Men of the U.S. 1st Infantry Division wade “into the jaws of death,” on D-Day, 73 years ago…
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On June 6, 2017, it will have been 73 years since the Normandy landings in World War II, otherwise known as D-Day.
And what – you may ask – does D-Day have to do with the Christian faith and Bible reading? One answer came in On June 6, 2016. Another answer from On D-Day and confession, from June 6, 2014. The latter talked about sin, confession, and the kind of “de-briefing” American fliers got during World War II:
Maybe that’s what the  concepts of sin and confession are all about. (Or should be about.) When we “sin” we simply fall short of our goals; we “miss the target.” When we “confess,” we simply admit to ourselves how far short of the target we were. And maybe the purpose of all this is not to make people feel guilty all the time, as some seem to imply.
In other words, the “negative” concepts of sin, repentance and confession are just tools to help us get closer to the target “next time out,” even if we know we can never be perfect.
Then too, June 6, 2016 – including the image at right – talked about the value of independent judgment rather than a “rigid obedience to a pre-formed set of ‘rules.’”
(Which seems to be just the approach advanced by boot-camp Christians. See the Notes.)
The whole point of this blog is that such independent judgment – along with regular Bible reading – is the key to success in life, and especially spiritual life. And like I mention in the notes – beginning and end – “God wants us to do even greater miracles than Jesus did.”
In turn, just like I note in the Introduction, “How can we do greater works than Jesus if we interpret the Bible in a cramped, narrow, strict and/or limiting manner?”
During World War II, German generals often complained that U.S. forces were unpredictable… American troops [were] famous for this kind of individual initiative. It’s a point of pride among officers that the American way of war emphasizes independent judgment in the fog and friction of battle, rather than obedience and rules. (E.A.)
Which is just the kind of Bible study and interpretation this blog is all about. (One example: Before D-Day the Allies’ created the fictitious “First United States Army Group under Lieutenant General George S. Patton, supposedly located in Kent and Sussex.” That ruse was complete with the creation of the shoulder patches seen at right, designed for the units of that fake “army.”)
But to get back on point – and as I noted in DORs for June 6, 2015 – a Bible-approach that emphasizes literalism or fundamentalism simply “stifles the very creativity that is such a big part of interacting with God.”
And all of that brings us back to why we were able to win World War II. (And on D-Day.)
Like the obstacles our servicemen faced on and following D-Day, life is unpredictable. And if you approach life by trying to force it – and yourself – into some pre-formed, pre-digested set of cubbyholes, you’re bound to fail. In turn, that’s exactly the kind of approach you’ll get if you follow the kind of fundamentalist “Bible-thumpers” who advance a way of Bible study-and-interpretation that “rewards conformism and stifles creativity.”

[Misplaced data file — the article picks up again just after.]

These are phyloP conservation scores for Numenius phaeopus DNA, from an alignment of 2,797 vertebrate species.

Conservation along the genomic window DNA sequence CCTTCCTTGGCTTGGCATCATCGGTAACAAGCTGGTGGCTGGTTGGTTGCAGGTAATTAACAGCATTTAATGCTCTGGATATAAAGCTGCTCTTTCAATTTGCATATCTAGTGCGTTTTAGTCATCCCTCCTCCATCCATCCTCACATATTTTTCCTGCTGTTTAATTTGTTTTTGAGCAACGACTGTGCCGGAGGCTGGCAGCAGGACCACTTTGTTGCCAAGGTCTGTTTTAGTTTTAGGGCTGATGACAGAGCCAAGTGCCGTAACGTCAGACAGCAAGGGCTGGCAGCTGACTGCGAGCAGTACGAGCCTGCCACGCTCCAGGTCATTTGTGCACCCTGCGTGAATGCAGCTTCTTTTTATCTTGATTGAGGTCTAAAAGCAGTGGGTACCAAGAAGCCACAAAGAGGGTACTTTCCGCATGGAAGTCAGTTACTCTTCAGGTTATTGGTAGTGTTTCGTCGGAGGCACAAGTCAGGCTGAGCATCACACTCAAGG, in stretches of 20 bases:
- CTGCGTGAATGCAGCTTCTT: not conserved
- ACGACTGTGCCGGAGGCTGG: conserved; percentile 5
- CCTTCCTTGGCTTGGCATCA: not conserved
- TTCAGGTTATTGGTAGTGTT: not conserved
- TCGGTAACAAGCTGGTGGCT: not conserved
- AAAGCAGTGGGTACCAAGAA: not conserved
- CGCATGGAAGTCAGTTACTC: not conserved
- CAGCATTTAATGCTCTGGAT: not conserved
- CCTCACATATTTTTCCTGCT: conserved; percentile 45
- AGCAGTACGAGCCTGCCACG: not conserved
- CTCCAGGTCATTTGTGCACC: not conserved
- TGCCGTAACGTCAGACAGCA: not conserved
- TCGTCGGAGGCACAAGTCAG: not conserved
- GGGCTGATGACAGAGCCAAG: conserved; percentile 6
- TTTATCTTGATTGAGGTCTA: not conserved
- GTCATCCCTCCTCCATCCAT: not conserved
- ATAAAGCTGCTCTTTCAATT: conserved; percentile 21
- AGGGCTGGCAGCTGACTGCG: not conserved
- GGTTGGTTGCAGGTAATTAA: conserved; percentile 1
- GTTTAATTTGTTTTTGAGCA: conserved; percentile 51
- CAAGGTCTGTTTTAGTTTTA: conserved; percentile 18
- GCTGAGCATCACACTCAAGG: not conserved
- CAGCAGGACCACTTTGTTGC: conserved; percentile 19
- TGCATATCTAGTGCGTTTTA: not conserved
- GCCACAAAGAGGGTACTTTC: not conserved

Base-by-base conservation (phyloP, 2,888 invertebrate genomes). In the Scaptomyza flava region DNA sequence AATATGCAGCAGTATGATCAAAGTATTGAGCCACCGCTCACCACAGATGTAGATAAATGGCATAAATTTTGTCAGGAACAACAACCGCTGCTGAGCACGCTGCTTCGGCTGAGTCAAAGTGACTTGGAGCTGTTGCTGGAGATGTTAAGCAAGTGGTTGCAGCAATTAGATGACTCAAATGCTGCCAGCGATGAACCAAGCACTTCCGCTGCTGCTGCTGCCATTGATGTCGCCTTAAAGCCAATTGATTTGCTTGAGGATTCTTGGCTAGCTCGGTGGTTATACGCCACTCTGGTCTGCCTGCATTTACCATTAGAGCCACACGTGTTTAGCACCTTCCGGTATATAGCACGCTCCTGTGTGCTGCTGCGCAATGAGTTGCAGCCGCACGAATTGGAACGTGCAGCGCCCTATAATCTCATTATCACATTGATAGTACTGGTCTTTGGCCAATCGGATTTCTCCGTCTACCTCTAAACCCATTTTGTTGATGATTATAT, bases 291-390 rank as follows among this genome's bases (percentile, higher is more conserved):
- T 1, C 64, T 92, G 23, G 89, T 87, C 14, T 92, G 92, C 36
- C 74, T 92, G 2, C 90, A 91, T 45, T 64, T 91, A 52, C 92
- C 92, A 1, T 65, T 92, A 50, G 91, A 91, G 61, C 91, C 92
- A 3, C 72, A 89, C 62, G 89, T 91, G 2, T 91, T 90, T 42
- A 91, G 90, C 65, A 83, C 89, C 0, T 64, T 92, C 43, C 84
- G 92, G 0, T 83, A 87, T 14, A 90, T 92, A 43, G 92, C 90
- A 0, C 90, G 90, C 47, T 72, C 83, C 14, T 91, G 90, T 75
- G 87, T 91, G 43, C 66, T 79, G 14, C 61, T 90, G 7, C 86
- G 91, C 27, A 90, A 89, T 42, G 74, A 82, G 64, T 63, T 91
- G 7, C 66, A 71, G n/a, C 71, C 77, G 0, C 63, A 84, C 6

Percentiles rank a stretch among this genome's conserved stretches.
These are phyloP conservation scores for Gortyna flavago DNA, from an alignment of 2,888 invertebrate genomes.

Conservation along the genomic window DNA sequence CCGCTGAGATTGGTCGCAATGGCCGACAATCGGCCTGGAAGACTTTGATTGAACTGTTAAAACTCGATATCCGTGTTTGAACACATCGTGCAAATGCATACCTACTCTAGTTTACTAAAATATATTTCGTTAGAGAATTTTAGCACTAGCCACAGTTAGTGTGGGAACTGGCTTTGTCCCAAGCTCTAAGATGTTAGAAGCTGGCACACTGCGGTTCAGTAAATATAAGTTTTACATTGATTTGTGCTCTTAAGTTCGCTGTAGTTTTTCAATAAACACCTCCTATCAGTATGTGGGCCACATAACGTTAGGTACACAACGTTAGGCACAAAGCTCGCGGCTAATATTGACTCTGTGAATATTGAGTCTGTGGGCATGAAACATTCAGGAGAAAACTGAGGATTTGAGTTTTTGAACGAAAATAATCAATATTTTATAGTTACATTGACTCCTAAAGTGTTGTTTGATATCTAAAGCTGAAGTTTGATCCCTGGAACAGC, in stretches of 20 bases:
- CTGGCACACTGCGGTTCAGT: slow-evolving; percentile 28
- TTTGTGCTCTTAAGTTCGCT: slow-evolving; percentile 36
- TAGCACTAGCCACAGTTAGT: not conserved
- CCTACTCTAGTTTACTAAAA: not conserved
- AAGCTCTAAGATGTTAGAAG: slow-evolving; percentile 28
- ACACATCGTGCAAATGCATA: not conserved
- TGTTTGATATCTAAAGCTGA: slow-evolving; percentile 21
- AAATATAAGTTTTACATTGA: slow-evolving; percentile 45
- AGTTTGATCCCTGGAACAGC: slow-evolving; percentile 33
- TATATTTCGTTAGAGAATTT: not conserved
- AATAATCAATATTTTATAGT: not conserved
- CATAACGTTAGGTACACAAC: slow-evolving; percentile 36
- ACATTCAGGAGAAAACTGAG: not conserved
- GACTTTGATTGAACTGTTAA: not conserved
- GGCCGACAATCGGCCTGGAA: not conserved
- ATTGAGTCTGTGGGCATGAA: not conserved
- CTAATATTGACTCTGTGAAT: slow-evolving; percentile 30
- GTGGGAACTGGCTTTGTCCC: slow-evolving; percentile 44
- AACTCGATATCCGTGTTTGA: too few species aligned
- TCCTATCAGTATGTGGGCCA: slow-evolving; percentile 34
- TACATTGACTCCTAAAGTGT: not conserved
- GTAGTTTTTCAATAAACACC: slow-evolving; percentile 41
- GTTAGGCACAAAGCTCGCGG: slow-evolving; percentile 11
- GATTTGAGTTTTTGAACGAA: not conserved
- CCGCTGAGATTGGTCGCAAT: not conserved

On the other hand, the Bible itself tells us many times to “sing to the Lord a new song.” In other words, you are not – with your life – supposed to sing to God a “stale, warmed-over rehash, like what you tend to get by reading the Bible too literally or ‘fundamentally:'”
How can we do greater works than Jesus if we interpret the Bible in a cramped, narrow, strict and/or limiting manner? For that matter, why does the Bible so often tell us to “sing to the Lord a new song?” (For example, Isaiah 42:10 and Psalms 96:1, 98:1, and 144:9.)
See On singing a NEW song to God. And that ties in with one of the Daily Office readings for June 6, 2017, Psalm 45:1: “My heart is stirring with a noble song [and] my tongue shall be the pen of a skilled writer.” And just what is the reward for all this “creative” hard work? The same reward gotten by all those brave American servicemen who died on D-Day, and beyond.
They – and we – will ultimately get to “go where the music is born…”
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The upper image is courtesy of Normandy landings – Wikipedia. The caption: “Men of the 16th Infantry Regiment, U.S. 1st Infantry Division wade ashore on Omaha Beach on the morning of 6 June 1944.” Clicking on the picture in the Wikipedia article will lead to the attribution: “File: Into the Jaws of Death 23-0455M edit.jpg.”
The lower image is courtesy of humanlifematters.org/the-quest-to-express, and was used in the post On the DORs for June 6, 2015. That post talked about “the Bible-approach that emphasizes literalism or fundamentalism. It seems to me that such an approach can comfort some people, like those ‘creatively challenged.’ But more often it just stifles the very creativity that is such a big part of interacting with God.” As for Bach’s last words, see also Bach’s last words … The World’s Greatest Music: “‘Don’t cry for me, for I go where music is born,’ Bach said to his wife as he lay on his deathbed. Or, so the story goes…”